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[en] The paper discusses basic properties of linear motion detectors focussing on two particular systems which highlight the difficulties involved in approaching the Standard Quantum Limit. The current observational situation is briefly reported
[en] We have maintained a solar oscillations observing program for more than 13 years at Stanford. The observations are most sensitive to low degree solar modes and have been used for the study of long period p-mode and g-mode oscillations. At the start of the 1987 observing season (summer) some long-standing problems with the instrument were corrected which (along with good weather) allowed the cleanest set of data to date. This paper reports the current state of the search for evidence of g-modes in this data. Analysis of this data shows good evidence for g-modes. Various methods were used for mode identification with a statistical search for a simple-pattern of even spacing in period selected as the most robust. Using this method, a possible g-mode identification was made with an asymptotic period separation T0 = 37.1 minutes. This identification was consistent with a rotation splitting of 1.6 microHz. Tests with randomly generated spectral peaks find as significant a possible set of modes in only 2 out of 100 cases
[en] Further evidence has been found that a significant fraction of the gravity mode power density in the total irradiance observations appears in sidebands of classified eigenfrequencies. These sidebands whose amplitudes vary from year to year are interpreted as harmonics of the rotational frequencies of the nonuniform solar surface. These findings are for non axisymmetric modes and corroborate the findings of Kroll, Hill and Chen for axisymmetric modes. It is demonstrated that the generation of the sidebands lifts the usual restriction on the parity of the eigenfunctions for modes detectable in total irradiance observations
[en] Complete text of publication follows. Planetary waves (PW) change the global background wind fields and thus modify global gravity wave (GW) distributions by critical level filtering and modulation of the GW spectrum by refraction. On the other hand, forcing by breaking GWs has a longitudinal structure which can amplify or suppress PWs. We will analyze global GW distributions inferred from the SABER instrument for signatures of PWs and compare the results to PW fields inferred from the SABER temperature measurements. These experimental results will be compared to global ray tracing modeling with the GROGRAT ray tracer. The influence of assumptions generally made in GW parameterization schemes, such as vertical propagation, on the longitudinal asymmetries in the GW induced acceleration will be quantified and the GW forcing of PWs will be discussed.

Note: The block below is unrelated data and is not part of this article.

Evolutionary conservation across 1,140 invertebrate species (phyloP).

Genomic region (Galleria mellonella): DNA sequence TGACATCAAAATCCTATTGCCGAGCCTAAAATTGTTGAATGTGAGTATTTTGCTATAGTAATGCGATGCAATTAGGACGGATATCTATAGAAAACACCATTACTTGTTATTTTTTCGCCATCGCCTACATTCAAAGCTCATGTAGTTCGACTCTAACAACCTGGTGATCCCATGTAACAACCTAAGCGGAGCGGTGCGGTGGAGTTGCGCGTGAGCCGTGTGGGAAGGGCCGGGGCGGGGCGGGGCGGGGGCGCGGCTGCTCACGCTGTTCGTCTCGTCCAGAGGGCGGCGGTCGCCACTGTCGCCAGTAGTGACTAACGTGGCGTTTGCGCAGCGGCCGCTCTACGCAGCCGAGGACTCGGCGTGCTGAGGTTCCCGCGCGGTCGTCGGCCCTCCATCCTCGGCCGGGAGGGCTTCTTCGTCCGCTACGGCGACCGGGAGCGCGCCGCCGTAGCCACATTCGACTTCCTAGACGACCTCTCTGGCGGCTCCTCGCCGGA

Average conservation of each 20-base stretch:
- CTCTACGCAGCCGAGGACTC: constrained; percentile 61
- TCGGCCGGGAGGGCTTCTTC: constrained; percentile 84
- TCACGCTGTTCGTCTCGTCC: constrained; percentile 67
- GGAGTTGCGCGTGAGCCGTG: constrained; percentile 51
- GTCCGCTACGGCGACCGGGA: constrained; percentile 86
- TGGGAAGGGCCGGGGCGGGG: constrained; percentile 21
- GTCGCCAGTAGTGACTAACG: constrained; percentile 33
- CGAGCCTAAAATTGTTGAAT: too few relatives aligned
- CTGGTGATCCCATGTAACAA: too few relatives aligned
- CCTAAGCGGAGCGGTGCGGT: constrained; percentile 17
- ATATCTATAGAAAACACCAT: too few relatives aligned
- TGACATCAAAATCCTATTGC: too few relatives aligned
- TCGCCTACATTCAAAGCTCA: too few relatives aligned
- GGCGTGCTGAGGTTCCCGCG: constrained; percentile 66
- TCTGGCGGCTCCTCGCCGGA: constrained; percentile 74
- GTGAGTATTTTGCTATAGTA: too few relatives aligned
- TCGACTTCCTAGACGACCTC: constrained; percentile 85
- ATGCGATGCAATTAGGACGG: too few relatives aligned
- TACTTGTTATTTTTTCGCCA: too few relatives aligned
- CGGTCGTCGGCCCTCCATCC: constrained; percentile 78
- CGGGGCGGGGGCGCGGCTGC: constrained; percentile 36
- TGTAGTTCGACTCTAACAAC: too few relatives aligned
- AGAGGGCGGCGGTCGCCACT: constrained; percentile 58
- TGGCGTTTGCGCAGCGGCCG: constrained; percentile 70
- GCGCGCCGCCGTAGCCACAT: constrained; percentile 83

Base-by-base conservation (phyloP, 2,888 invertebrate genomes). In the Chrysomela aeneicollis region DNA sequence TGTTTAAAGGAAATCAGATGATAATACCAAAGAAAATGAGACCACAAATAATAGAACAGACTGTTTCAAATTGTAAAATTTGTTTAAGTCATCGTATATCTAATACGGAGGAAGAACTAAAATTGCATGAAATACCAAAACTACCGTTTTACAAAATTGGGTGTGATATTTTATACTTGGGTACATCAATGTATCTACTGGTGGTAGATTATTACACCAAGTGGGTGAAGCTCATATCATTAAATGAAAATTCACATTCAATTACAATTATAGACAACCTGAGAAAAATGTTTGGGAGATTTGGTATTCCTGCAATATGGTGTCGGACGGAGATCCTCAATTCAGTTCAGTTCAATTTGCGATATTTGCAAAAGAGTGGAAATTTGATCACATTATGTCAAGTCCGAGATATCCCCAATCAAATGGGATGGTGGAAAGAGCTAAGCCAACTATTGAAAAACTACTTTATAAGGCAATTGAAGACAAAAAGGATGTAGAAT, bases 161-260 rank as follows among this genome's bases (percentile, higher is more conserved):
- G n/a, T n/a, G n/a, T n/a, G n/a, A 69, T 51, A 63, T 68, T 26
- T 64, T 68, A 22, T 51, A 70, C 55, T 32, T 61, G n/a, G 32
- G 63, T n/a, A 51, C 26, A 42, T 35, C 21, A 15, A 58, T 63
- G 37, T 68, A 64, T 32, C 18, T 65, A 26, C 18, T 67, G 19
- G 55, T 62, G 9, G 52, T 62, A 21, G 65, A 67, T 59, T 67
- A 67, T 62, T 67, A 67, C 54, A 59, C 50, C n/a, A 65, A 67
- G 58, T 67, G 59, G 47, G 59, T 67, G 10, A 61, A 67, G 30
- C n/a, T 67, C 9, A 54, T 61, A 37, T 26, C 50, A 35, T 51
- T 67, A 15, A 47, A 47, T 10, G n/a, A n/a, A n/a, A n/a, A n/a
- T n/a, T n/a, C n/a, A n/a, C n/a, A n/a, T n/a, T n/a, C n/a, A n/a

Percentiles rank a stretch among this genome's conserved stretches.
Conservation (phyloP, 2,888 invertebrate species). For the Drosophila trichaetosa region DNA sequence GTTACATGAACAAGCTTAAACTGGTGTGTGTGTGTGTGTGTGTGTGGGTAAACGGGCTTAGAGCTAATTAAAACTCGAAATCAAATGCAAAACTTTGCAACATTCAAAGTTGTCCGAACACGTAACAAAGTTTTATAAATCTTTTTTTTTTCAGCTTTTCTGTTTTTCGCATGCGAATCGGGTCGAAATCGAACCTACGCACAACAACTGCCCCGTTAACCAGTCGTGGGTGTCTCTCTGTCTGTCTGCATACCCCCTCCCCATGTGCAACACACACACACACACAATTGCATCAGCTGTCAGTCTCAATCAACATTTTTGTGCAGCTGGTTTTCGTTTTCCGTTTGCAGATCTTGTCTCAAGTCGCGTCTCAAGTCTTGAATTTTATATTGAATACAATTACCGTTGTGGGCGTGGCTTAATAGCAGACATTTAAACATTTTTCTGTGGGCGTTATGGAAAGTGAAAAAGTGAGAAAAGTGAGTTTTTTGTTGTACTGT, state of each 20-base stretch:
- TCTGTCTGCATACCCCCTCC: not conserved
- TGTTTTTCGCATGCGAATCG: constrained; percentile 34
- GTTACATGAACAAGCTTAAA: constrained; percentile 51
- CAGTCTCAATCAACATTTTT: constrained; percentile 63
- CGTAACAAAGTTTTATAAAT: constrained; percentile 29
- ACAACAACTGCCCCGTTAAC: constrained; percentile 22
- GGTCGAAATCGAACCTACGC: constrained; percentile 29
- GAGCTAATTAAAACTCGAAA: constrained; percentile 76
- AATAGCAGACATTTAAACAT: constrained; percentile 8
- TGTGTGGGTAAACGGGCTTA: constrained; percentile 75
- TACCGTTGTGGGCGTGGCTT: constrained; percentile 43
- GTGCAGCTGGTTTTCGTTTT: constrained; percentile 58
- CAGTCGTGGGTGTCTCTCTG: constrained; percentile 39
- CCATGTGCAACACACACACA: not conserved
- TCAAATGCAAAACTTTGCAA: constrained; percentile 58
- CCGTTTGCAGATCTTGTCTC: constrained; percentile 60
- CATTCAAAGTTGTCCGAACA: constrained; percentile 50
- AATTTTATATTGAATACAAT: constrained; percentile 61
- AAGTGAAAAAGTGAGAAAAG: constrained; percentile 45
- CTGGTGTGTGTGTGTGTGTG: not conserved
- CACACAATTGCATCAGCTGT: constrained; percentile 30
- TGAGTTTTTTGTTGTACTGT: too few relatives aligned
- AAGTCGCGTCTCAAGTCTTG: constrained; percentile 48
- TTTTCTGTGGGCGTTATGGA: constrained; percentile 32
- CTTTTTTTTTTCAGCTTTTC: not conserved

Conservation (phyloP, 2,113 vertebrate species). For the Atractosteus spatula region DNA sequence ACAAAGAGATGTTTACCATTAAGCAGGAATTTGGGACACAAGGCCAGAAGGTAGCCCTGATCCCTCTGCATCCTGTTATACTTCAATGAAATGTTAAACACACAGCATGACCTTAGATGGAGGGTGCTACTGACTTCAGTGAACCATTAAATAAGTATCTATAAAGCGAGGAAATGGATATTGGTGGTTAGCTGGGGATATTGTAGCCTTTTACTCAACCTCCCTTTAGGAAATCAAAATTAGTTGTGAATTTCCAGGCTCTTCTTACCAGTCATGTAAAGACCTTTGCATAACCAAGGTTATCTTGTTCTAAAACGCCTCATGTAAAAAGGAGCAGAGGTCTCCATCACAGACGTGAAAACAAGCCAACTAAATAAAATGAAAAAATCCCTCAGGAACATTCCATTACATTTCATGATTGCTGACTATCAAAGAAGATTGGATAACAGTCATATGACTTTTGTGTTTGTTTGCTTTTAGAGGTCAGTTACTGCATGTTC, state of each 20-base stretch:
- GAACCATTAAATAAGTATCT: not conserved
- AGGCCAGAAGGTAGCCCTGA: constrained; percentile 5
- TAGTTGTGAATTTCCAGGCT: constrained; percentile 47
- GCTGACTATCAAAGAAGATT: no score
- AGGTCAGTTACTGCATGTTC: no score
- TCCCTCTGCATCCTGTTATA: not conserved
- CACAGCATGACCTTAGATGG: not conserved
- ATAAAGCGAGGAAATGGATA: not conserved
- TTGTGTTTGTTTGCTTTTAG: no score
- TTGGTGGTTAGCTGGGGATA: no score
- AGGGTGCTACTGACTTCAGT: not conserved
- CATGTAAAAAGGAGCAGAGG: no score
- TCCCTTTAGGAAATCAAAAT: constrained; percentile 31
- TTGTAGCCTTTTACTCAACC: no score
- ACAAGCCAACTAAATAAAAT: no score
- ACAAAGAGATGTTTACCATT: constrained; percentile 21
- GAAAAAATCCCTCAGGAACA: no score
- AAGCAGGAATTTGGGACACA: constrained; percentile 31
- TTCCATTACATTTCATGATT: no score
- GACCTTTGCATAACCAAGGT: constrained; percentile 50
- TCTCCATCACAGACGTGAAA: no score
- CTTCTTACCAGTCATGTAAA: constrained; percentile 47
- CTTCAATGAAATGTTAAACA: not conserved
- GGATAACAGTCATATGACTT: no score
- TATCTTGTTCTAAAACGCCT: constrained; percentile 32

[en] Complete text of publication follows. Gravity (buoyancy) waves play an important role in transferring momentum from source regions in the lower atmosphere to the middle and upper atmosphere. Body forces produced by breaking waves lead to residual circulations that profoundly affect the state of the atmosphere. This talk will summarize results from a campaign held near Darwin in northern Australia in January-February 2006 to measure wave generation and propagation and the associated momentum fluxes. The project used a variety of radars to study the spatial and temporal variability of rainfall and the associated latent heat release during large convective storms. A high-resolution numerical model utilized the latent heat release to compute the spatial and geographic variation of gravity wave generation and propagation into the lower stratosphere. Gravity wave ray-tracing techniques were then used to estimate the wave flux penetrating to heights near 90 km, where the results were compared with direct measurements made using a meteor radar. It is shown that there is excellent agreement between the direct and indirect estimates of wave activity. Wave fluxes show a high degree of temporal variability, with consequent variability in momentum flux deposition and wave drag.
[en] Attempts to detect atmospheric gravity waves generated by solar eclipse by measuring eclipse-oriented fluctuations of the total electron content of the ionosphere during the period of a solar eclipse are briefly reviewed. Due to disturbed magnetic conditions during solar eclipse, it has not been possible so far to establish a definite link between eclipse and gravity waves. (M.G.B.)
[en] An approximation of the orography gravity wave, which is induced by mountainous topography, is considered in this study. By assuming that the horizontal wind is a linear function with respect to the height, the approximating equation for the orography gravity waves is obtained. Four topography functions are considered in this study and the orography gravity wave are obtained. The dynamics of the orography gravity wave is then discussed by considering the effect of the surface topography and background horizontal wind. (paper)
[en] Recent extensive measurements of frequencies of free oscillation of the sun have permitted a first direct estimate of the variation of sound speed and angular velocity throughout the sun. The results hint that the answers to some tantalizing questions concerning the sun's interior structure and its history are almost within grasp. Optimists like myself believe that in a few years a worldwide network of ground-based observing stations will give us imortant clues. However, it may be necessary to make observations from space before we can be sure of the answers. 90 references